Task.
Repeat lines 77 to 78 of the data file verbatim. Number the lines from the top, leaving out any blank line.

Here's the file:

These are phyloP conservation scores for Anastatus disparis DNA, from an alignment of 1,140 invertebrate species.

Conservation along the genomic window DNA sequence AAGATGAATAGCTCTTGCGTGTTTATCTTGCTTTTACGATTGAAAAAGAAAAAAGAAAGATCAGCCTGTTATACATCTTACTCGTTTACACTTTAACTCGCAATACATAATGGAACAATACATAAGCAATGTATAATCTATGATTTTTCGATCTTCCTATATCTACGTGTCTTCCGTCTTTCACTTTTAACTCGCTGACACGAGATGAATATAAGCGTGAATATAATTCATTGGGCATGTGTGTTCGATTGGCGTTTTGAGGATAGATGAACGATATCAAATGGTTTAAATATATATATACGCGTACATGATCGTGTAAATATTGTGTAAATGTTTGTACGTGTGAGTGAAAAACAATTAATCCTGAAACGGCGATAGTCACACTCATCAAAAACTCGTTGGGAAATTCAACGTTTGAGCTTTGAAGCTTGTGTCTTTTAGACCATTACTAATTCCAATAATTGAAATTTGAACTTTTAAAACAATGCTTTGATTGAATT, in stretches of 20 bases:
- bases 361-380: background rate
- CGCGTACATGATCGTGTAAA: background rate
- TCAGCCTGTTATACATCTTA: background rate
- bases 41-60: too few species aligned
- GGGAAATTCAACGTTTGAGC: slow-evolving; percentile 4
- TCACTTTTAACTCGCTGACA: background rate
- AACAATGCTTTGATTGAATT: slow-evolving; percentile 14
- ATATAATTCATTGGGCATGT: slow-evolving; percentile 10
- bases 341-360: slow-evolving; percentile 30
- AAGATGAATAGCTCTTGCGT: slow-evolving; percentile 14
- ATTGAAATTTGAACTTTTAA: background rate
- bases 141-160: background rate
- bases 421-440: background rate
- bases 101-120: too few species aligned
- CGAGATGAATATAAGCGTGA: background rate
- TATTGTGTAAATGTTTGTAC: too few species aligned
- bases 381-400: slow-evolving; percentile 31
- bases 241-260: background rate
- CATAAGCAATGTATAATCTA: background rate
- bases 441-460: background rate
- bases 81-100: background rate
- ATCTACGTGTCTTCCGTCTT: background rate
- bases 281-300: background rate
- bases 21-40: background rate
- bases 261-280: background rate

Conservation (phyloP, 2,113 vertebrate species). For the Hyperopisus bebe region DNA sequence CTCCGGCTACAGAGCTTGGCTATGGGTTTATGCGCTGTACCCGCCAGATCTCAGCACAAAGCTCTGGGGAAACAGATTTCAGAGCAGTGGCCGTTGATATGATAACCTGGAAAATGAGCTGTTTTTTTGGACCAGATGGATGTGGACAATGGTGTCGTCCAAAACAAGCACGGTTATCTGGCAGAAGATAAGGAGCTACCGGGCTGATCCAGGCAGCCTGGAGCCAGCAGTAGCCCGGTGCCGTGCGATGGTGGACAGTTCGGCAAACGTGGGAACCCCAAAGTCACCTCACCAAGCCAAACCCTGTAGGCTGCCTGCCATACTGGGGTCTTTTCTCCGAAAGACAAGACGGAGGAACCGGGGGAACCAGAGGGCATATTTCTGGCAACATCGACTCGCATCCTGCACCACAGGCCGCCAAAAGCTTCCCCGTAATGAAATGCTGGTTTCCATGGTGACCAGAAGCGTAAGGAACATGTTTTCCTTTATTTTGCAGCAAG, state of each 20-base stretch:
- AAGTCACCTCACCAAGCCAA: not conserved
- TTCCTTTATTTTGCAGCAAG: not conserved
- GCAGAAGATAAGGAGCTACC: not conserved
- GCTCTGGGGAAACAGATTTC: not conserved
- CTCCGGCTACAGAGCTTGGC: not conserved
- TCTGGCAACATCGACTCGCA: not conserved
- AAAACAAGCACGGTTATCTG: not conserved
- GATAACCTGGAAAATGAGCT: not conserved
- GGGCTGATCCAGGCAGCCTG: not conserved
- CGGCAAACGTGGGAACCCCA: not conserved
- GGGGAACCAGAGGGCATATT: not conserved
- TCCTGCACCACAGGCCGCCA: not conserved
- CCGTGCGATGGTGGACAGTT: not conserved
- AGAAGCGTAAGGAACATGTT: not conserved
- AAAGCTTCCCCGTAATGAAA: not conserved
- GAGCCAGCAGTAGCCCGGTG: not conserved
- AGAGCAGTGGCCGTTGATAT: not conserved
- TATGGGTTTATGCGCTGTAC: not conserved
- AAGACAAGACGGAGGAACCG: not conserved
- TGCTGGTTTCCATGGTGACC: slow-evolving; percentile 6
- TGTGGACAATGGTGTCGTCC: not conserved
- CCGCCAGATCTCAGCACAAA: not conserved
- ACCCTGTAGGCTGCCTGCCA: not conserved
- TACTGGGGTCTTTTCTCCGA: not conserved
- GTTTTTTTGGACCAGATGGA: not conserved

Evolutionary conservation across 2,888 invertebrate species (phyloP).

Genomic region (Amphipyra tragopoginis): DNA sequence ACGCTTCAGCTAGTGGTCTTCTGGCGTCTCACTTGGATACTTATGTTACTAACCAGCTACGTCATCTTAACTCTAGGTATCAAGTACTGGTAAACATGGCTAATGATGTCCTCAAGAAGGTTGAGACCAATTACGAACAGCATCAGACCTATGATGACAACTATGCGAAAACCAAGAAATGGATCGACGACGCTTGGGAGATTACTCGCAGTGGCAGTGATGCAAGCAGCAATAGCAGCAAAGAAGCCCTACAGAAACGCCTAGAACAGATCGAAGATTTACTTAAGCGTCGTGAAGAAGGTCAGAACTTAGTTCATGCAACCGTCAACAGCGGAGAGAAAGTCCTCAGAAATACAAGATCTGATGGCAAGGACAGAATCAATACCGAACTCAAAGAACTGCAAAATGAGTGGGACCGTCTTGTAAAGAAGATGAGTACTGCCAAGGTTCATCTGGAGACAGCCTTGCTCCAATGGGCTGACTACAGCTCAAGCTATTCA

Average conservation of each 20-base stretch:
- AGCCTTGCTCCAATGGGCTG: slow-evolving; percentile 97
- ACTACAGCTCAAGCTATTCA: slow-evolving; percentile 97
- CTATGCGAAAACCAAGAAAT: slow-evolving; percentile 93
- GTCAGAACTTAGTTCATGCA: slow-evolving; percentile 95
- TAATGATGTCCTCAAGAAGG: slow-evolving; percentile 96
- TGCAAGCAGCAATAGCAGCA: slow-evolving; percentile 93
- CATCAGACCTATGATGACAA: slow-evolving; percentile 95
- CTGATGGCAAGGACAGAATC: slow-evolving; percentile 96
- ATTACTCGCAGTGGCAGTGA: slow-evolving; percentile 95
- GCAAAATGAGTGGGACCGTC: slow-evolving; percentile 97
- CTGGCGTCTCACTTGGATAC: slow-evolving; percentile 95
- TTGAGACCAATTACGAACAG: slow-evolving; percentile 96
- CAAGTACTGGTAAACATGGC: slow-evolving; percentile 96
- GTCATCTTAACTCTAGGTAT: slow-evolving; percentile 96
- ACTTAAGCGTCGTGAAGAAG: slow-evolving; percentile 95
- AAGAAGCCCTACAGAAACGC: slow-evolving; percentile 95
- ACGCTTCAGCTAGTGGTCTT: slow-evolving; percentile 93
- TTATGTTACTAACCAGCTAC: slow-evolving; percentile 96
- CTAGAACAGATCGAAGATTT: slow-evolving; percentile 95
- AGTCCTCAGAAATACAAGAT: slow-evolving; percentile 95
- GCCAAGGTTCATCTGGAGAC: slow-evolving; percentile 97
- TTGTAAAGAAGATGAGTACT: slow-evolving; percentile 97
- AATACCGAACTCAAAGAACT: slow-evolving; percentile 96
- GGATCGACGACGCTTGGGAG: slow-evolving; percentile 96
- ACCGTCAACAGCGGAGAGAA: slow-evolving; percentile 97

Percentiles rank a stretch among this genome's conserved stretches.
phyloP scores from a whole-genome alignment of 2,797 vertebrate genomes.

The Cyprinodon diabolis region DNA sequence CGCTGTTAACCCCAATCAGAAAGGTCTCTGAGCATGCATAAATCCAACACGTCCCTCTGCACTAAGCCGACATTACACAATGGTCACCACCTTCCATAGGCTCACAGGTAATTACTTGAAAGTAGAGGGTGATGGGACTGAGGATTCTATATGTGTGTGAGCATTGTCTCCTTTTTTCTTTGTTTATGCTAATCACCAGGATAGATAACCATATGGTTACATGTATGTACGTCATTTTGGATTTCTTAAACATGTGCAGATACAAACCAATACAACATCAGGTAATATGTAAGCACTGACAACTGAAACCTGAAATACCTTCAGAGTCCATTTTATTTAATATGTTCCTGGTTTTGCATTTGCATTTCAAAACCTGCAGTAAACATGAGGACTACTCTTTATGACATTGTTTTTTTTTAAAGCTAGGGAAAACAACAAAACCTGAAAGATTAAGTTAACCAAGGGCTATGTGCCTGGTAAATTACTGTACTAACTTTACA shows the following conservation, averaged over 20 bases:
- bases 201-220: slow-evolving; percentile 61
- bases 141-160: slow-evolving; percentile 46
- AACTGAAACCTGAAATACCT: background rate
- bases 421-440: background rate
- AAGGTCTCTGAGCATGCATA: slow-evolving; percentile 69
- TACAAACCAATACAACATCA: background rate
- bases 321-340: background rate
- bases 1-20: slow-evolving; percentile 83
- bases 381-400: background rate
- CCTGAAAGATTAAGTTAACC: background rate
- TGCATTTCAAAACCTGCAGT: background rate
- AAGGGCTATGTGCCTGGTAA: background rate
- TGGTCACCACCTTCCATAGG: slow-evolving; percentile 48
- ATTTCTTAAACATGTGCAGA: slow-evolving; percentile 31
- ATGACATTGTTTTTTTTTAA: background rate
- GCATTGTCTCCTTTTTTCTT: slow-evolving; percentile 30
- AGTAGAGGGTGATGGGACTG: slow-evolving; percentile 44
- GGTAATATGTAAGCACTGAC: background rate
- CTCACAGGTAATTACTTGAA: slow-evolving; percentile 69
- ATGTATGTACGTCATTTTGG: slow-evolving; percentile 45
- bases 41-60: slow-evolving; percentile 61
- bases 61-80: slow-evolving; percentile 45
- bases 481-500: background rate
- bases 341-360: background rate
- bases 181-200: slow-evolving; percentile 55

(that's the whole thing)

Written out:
- GCCAAGGTTCATCTGGAGAC: slow-evolving; percentile 97
- TTGTAAAGAAGATGAGTACT: slow-evolving; percentile 97